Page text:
but i really want to jump off of “It’s not a[n] oppression sweepstakes.” (excellent phrase!)

    saying that femme privilege exists in no way excludes the possibility of butch privilege as well – even regarding the exact same thing. that is, being able to pass as straight is a privilege (femme or otherwise, as some previous comments have brought into question). but it is also unprivileged at the same time.

    it gives you some privileges (some forms of safety, “insider” observations, etc.) while it takes away others (other forms of safety, not needing to “out” yourself, etc.). viewed this way, it seems a bit ridiculous to say that anyone is simply “privileged” versus others who are simply “unprivileged.” but perhaps it is reasonable to describe ourselves as “having privilege,” which allows much more for the complexity of it all, and for identity overlap.

  11. It took me awhile to make it here, but I finally did. Thanks for the link back.

    Part of the reason why I didn’t write my own post about femme privilege & invisibility is because I don’t identify as a femme. I don’t identify as a stud/butch/AG either.

    I can relate to being overlooked by the gay community, as I’m often mistaken for bi or straight, never gay. The straight community assumes I’m one of them and is often surprised by my sexual orientation.

    I do think feminine women experience certain privileges. Those privileges don’t just apply to the LGBT community though. A feminine woman standing next to a broken down car on the highway will usually get help. That same feminine woman may get more attention from males than she wants…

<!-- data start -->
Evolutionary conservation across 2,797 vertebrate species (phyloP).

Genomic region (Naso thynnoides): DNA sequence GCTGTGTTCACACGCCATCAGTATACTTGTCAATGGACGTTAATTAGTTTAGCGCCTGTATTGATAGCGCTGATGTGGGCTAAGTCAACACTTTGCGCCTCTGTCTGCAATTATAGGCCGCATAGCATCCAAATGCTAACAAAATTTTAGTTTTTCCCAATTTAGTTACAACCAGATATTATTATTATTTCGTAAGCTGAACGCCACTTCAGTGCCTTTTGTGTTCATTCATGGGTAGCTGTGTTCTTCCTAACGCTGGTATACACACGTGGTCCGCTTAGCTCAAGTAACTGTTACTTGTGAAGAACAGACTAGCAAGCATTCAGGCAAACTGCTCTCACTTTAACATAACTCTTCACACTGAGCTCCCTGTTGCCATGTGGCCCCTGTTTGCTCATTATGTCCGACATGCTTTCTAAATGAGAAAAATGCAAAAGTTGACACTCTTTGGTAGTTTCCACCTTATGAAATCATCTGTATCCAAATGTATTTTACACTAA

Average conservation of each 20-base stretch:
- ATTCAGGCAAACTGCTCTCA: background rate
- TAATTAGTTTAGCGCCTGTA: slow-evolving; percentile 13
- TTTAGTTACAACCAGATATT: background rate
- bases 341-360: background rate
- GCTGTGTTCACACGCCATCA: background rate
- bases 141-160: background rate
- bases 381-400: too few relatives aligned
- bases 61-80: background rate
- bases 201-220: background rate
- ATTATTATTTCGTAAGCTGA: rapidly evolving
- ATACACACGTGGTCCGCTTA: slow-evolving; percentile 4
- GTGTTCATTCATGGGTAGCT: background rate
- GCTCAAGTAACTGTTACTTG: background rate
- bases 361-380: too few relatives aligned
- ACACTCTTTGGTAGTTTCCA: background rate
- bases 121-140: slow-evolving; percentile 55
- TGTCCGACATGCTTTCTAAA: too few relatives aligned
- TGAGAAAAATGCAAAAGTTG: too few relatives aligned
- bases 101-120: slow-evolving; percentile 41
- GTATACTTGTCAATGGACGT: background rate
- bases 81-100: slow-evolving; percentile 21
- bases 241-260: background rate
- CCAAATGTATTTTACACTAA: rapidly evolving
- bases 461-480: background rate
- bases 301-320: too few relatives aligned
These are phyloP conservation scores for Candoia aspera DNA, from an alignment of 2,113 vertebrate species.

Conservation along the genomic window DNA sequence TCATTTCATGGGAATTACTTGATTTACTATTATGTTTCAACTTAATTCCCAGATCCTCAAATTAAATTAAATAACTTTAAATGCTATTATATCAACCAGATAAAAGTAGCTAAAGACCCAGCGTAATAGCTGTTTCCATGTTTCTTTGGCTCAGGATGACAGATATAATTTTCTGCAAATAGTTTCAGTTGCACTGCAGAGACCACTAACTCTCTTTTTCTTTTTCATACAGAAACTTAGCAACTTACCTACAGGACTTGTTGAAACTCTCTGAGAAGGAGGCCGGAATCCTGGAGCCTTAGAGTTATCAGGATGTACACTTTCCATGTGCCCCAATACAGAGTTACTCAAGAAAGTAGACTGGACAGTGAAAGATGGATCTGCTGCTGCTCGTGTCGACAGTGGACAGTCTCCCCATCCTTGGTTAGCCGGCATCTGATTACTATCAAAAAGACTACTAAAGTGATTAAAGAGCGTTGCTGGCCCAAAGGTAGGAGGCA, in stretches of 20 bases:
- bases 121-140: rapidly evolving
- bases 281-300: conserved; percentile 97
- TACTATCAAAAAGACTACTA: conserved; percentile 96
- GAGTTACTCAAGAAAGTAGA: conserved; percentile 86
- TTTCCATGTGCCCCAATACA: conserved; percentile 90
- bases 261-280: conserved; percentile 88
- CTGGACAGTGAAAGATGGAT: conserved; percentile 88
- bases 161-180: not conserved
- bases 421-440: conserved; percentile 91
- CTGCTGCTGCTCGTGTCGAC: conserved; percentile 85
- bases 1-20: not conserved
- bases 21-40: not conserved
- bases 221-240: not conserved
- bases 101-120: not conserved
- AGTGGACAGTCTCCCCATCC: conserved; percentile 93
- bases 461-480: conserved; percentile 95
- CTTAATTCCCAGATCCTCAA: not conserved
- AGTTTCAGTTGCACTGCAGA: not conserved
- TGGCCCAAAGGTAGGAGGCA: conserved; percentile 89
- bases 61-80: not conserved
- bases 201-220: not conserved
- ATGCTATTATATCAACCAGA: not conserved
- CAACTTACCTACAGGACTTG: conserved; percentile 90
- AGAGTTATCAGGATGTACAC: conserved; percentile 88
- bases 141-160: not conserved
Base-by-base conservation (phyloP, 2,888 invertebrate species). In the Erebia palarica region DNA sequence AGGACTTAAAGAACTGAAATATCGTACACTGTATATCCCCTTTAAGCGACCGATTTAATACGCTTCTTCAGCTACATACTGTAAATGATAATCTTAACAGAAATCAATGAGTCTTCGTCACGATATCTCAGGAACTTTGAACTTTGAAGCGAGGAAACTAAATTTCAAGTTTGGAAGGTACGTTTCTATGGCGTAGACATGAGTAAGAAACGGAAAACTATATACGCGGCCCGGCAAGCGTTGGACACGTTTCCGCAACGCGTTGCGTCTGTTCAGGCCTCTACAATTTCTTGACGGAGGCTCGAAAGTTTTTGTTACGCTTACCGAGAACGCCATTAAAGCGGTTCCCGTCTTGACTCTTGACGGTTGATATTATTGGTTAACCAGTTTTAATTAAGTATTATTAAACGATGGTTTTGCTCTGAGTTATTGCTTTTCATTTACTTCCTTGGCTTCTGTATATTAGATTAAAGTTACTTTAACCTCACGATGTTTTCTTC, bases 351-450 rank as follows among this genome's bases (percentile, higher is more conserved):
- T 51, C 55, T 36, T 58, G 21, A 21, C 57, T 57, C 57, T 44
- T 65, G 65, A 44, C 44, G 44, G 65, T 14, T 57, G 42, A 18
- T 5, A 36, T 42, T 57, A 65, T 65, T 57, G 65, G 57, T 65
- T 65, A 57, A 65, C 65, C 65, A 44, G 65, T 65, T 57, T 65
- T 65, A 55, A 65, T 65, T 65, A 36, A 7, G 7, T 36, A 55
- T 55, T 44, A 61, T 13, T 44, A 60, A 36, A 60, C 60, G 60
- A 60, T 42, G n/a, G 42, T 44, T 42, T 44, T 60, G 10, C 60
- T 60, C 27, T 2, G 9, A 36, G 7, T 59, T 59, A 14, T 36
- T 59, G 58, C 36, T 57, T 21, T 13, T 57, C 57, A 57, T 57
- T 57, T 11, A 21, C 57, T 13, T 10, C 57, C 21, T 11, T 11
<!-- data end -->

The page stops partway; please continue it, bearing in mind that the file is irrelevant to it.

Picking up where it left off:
Hmmm, maybe privilege isn’t the right word…

    Hi Alix, Glad you stopped by. About the example of the stranded female motorist, it’s not only femininity that affords privilege here but also attractiveness, right? -SF

  12. Hi Sublimefemme,

    You left a comment on my blog a while back, and I only rarely update – as serendipity has it, I wrote last night about femme invisibility. I should make it clear that the post is centred around my own experience as a cis woman, partnering mainly with butch cis women and trans men, so it kind of centres around the idea that femme as a queer identity for cis women is only visible in opposition to butch, rather than in its own right. It has privileges and its own unique drawbacks. ‘Passing’ as straight and cis in mainstream society is a curse and a blessing, as has already been discussed here.

    I wonder if it is to do with the privileging of masculinity over the feminine, where a butch identity for cis women is seen as ‘authentically’ queer, whereas femme, owing to the fact that femme women pass as straight in gay and queer spaces, are thereby invisibilised.

    I don’t mean to privilege the cis experience here, just to be clear – it is merely that that is the experience that I have, and trans women experience femme in a slightly different way – if you are a trans woman, you are policed for signs of ‘butchness’ which supposedly betray you – signs that would be applauded in a cis woman wtihin the queer community!

    So my thoughts on this are slightly confused, I supposed, and clouded by personal experience. I think that this conversation does need to be had – ‘femme’ is seen as a default identity for cis and trans women, and little work has been done so far on the unique ways in which we experience and wrestle with this particular gender identity.